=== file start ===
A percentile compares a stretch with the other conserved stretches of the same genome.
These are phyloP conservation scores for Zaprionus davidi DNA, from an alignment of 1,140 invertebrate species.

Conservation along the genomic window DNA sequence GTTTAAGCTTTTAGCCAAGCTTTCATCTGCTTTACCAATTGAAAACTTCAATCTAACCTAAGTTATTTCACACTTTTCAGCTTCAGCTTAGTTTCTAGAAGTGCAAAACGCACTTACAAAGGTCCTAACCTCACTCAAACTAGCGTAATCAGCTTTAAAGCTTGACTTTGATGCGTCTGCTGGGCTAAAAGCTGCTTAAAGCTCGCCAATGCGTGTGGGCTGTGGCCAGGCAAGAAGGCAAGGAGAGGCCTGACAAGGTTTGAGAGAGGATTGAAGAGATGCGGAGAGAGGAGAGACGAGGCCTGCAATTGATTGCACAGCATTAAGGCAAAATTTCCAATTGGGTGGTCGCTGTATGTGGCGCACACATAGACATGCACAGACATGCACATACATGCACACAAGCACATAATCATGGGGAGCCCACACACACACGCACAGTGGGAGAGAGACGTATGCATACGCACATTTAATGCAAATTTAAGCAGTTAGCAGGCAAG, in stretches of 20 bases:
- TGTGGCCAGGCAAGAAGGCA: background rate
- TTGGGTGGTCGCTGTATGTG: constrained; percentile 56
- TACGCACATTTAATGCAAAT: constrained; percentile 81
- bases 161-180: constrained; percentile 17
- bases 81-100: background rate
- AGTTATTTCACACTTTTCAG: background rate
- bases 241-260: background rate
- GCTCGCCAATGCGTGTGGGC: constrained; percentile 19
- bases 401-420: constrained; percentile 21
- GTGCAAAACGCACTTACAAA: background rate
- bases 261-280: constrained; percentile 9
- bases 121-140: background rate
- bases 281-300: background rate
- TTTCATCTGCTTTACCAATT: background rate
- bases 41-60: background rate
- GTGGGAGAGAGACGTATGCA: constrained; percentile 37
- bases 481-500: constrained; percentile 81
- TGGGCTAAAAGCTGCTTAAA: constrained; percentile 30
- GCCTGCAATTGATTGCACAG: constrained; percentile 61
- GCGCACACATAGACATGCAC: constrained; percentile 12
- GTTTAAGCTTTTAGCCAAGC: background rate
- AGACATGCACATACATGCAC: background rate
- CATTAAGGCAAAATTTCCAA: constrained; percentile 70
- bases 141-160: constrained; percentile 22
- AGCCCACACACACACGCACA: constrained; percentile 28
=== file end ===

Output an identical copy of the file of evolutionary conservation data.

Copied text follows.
A percentile compares a stretch with the other conserved stretches of the same genome.
These are phyloP conservation scores for Zaprionus davidi DNA, from an alignment of 1,140 invertebrate species.

Conservation along the genomic window DNA sequence GTTTAAGCTTTTAGCCAAGCTTTCATCTGCTTTACCAATTGAAAACTTCAATCTAACCTAAGTTATTTCACACTTTTCAGCTTCAGCTTAGTTTCTAGAAGTGCAAAACGCACTTACAAAGGTCCTAACCTCACTCAAACTAGCGTAATCAGCTTTAAAGCTTGACTTTGATGCGTCTGCTGGGCTAAAAGCTGCTTAAAGCTCGCCAATGCGTGTGGGCTGTGGCCAGGCAAGAAGGCAAGGAGAGGCCTGACAAGGTTTGAGAGAGGATTGAAGAGATGCGGAGAGAGGAGAGACGAGGCCTGCAATTGATTGCACAGCATTAAGGCAAAATTTCCAATTGGGTGGTCGCTGTATGTGGCGCACACATAGACATGCACAGACATGCACATACATGCACACAAGCACATAATCATGGGGAGCCCACACACACACGCACAGTGGGAGAGAGACGTATGCATACGCACATTTAATGCAAATTTAAGCAGTTAGCAGGCAAG, in stretches of 20 bases:
- TGTGGCCAGGCAAGAAGGCA: background rate
- TTGGGTGGTCGCTGTATGTG: constrained; percentile 56
- TACGCACATTTAATGCAAAT: constrained; percentile 81
- bases 161-180: constrained; percentile 17
- bases 81-100: background rate
- AGTTATTTCACACTTTTCAG: background rate
- bases 241-260: background rate
- GCTCGCCAATGCGTGTGGGC: constrained; percentile 19
- bases 401-420: constrained; percentile 21
- GTGCAAAACGCACTTACAAA: background rate
- bases 261-280: constrained; percentile 9
- bases 121-140: background rate
- bases 281-300: background rate
- TTTCATCTGCTTTACCAATT: background rate
- bases 41-60: background rate
- GTGGGAGAGAGACGTATGCA: constrained; percentile 37
- bases 481-500: constrained; percentile 81
- TGGGCTAAAAGCTGCTTAAA: constrained; percentile 30
- GCCTGCAATTGATTGCACAG: constrained; percentile 61
- GCGCACACATAGACATGCAC: constrained; percentile 12
- GTTTAAGCTTTTAGCCAAGC: background rate
- AGACATGCACATACATGCAC: background rate
- CATTAAGGCAAAATTTCCAA: constrained; percentile 70
- bases 141-160: constrained; percentile 22
- AGCCCACACACACACGCACA: constrained; percentile 28